Alaska Justice Forum 34(3), Winter 2018

Alaska Justice Forum 34(3), Winter 2018. A publication of the Justice Center, University of Alaska Anchorage

 

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Benefit and Cost balanced on the scales of justiceEditor's note: Alaska's evidence-based investment

Evidence-based practices are being employed in Alaska to improve public safety and reduce criminal justice costs. Are they paying off?


Pretrial risk assessment tool developed for Alaska

Pamela Cravez

Bail hearing at Anchorage Correctional Complex Court with Judge Douglas H. Kossler presiding.

Beginning January 1, Alaska courts began receiving information from a pretrial risk assessment tool to assist in bail decisions. The goal is to improve public safety by reducing the number of defendants who fail to appear for trial or commit a new crime while out on bail.


Advantages and limitations of new pretrial risk assessment tool

Geri Fox and Pamela Cravez

Geri Fox, Director of the Pretrial Enforcement Division, Alaska Department of Corrections (left) with Pamela Cravez, editor of the Alaska Justice Forum

Geri Fox, Director of the Alaska Department of Corrections’ Pretrial Enforcement Division, speaks with Alaska Justice Forum Editor Pamela Cravez about the advantages and limitations of Alaska’s new pretrial risk assessment tool.


Benefit vs. cost of Alaska criminal justice programs

Alaska Results First Initiative: Compile — Cost — Compare. This graphic illustrates the three stages of the Alaska Results First benefit-cost process. The "Compile" stage involves compiling a program inventory. "Cost" includes analyzing the programmatic costs and programmatic benefits for each program. "Compare" involves using the benefit cost model to evaluate each program. Courtesy Alaska Justice Information Center, https://www.uaa.alaska.edu/ajic/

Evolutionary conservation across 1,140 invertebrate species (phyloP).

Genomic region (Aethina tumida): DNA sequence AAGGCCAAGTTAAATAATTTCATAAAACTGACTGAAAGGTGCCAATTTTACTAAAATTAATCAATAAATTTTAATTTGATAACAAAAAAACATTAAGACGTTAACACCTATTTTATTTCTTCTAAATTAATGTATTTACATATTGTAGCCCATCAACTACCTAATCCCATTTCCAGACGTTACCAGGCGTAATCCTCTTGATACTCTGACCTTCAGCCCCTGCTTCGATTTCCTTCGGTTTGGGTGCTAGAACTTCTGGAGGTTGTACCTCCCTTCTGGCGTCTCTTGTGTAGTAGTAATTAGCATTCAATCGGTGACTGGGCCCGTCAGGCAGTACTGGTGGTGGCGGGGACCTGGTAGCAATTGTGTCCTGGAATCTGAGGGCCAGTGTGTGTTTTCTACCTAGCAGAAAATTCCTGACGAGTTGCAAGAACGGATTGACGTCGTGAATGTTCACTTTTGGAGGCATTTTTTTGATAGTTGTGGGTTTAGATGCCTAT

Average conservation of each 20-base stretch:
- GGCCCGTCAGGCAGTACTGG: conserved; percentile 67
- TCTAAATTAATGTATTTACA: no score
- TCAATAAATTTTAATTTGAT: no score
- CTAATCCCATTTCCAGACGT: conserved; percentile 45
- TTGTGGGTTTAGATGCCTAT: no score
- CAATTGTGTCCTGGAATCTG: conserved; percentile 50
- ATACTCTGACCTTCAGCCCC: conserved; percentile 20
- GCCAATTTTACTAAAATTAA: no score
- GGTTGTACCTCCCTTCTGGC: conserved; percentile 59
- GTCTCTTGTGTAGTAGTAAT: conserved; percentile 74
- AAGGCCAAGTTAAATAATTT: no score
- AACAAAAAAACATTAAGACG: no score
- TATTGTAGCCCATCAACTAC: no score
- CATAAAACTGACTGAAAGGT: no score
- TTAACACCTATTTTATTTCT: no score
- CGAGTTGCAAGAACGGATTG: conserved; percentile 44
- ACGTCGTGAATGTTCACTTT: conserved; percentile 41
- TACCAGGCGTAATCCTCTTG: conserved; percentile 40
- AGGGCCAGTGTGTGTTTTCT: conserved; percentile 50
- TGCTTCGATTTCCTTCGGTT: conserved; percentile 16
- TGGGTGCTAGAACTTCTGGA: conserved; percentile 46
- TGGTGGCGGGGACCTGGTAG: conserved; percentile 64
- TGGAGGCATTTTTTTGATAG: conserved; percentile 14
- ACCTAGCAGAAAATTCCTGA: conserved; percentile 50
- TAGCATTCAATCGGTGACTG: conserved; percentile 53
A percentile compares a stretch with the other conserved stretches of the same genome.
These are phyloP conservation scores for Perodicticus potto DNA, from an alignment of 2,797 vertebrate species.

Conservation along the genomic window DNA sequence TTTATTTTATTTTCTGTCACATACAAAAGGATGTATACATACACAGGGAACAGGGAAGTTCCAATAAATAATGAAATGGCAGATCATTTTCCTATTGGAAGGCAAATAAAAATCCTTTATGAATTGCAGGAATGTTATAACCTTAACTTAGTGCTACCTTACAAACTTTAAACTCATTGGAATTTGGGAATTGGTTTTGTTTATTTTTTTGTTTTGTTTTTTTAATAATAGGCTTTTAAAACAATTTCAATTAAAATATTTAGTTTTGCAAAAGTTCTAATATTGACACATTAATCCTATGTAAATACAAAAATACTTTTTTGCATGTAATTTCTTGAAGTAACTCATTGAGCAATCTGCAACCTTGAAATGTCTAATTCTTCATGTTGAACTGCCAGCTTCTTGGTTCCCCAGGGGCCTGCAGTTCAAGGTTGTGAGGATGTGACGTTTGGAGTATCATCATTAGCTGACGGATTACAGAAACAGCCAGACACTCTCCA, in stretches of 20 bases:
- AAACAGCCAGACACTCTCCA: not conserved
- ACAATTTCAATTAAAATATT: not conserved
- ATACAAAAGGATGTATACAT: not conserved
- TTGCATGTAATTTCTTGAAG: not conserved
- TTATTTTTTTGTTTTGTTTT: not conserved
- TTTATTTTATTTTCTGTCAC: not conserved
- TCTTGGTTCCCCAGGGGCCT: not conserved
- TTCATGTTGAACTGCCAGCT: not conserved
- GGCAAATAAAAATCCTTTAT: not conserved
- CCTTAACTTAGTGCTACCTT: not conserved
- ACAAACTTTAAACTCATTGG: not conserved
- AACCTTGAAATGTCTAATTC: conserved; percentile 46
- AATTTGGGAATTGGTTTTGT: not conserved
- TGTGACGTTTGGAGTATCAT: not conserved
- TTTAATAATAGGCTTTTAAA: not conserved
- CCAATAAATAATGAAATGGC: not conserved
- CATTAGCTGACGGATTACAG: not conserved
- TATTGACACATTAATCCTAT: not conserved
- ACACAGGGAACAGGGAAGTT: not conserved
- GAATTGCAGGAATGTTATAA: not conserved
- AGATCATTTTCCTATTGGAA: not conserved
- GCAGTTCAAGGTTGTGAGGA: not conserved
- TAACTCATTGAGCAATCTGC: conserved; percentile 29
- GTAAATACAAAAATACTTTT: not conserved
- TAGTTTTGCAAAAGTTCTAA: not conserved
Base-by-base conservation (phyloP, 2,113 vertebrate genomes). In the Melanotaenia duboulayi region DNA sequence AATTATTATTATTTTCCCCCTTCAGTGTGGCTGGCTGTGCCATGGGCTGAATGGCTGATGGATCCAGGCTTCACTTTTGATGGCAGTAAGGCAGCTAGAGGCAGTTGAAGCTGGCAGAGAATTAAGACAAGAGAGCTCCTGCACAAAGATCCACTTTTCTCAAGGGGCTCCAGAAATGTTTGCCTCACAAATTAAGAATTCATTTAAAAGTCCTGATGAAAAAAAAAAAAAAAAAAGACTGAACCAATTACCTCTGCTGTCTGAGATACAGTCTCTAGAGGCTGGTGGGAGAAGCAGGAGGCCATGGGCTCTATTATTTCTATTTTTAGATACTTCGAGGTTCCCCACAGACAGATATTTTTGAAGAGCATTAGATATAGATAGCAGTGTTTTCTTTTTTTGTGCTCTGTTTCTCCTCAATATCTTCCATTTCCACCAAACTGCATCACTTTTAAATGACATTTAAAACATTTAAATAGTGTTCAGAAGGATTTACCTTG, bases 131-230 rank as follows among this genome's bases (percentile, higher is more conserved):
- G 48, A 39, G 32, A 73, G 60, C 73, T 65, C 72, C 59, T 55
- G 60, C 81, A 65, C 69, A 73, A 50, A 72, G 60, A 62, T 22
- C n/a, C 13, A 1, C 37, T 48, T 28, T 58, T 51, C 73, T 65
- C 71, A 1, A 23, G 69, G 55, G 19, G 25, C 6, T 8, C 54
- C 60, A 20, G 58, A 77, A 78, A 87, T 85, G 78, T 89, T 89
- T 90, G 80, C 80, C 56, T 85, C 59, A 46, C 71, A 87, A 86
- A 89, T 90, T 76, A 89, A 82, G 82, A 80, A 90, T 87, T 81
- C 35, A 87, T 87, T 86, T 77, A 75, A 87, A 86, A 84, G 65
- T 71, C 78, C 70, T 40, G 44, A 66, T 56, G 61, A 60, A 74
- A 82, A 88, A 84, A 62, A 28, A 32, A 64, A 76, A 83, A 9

The Alaska Justice Information Center’s Alaska Results First analysis shows the monetary return on the state’s investment in evidence-based criminal justice programs, provides tools for assessing how changing the cost structure and delivery method can impact the return on current programs, and can help estimate the benefit to cost ratio for prospective programs.


Expanded view of recidivism in Alaska

Araceli Valle

Figure 1. Cumulative Recivism Rates (2007–2015): Offense-based Cohorts. Recidivism was defined as any new criminal offense that resulted in a conviction. This figure, discussed in the article, shows the percentage of offenders who had recidivated for the first time by a given year over the first eight years following their release from incarceration. Lines representing cumulative recidivism curves are shown for four groups of offenders. In order from highest to lowest rates of recidivism, those groups are: domestic violence, felony DUI, misdemeanor DUI, and sex offenders.

As part of its Alaska Results First analysis, the Alaska Justice Information Center followed offenders for eight years after they’d been released from an Alaska Department of Corrections facility, expanding our understanding of recidivism patterns for a large group of offenders well beyond any prior study.


AJiC Fact Sheet 17-03: Motor Vehicle Theft Arrests Reported in Alaska, 1985–2015 (thumbnail)Motor vehicle theft arrests reported in Alaska, 1985–2015

Random Reamey

The most recent issue of the Alaska Justice Information Center (AJiC) Fact Sheet presents data on motor vehicle theft arrests reported in Alaska from 1986 to 2016. The AJiC Fact Sheet series (formerly Alaska Justice Statistical Analysis Center Fact Sheet) addresses various crime and criminal justice topics.


Alaska Justice Forum 34(3), Winter 2018 (thumbnail)Winter 2018 print edition

The PDF of the print edition of the Alaska Justice Forum includes full references.

 

PDF of Winter 2018 print edition